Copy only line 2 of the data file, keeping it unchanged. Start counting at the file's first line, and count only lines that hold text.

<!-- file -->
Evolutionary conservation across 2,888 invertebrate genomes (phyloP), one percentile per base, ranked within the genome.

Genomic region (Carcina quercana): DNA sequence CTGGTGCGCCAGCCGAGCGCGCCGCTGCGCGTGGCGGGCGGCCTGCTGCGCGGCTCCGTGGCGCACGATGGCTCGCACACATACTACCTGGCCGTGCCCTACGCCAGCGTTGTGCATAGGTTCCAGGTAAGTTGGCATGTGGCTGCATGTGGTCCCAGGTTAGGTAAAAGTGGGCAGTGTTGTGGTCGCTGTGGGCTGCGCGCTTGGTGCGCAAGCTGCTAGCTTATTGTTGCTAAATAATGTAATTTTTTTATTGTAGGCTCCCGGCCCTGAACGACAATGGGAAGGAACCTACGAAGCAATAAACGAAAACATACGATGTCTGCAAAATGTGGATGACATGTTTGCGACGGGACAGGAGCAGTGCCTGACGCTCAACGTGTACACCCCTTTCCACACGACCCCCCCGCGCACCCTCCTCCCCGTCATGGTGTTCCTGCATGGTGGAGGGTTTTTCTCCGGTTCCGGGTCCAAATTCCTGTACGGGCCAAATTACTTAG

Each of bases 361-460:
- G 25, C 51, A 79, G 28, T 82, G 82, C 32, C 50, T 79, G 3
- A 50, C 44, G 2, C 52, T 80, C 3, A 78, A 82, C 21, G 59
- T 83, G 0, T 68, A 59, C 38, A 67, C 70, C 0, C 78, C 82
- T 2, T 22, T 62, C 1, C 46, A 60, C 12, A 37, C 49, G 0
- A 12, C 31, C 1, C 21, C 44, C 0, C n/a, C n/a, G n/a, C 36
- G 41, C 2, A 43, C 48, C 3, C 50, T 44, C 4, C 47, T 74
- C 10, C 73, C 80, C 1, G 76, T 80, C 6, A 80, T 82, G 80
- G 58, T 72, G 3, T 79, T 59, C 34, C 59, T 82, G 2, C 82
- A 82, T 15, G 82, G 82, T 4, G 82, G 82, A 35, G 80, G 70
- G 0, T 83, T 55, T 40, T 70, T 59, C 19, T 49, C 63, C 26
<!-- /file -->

Genomic region (Carcina quercana): DNA sequence CTGGTGCGCCAGCCGAGCGCGCCGCTGCGCGTGGCGGGCGGCCTGCTGCGCGGCTCCGTGGCGCACGATGGCTCGCACACATACTACCTGGCCGTGCCCTACGCCAGCGTTGTGCATAGGTTCCAGGTAAGTTGGCATGTGGCTGCATGTGGTCCCAGGTTAGGTAAAAGTGGGCAGTGTTGTGGTCGCTGTGGGCTGCGCGCTTGGTGCGCAAGCTGCTAGCTTATTGTTGCTAAATAATGTAATTTTTTTATTGTAGGCTCCCGGCCCTGAACGACAATGGGAAGGAACCTACGAAGCAATAAACGAAAACATACGATGTCTGCAAAATGTGGATGACATGTTTGCGACGGGACAGGAGCAGTGCCTGACGCTCAACGTGTACACCCCTTTCCACACGACCCCCCCGCGCACCCTCCTCCCCGTCATGGTGTTCCTGCATGGTGGAGGGTTTTTCTCCGGTTCCGGGTCCAAATTCCTGTACGGGCCAAATTACTTAG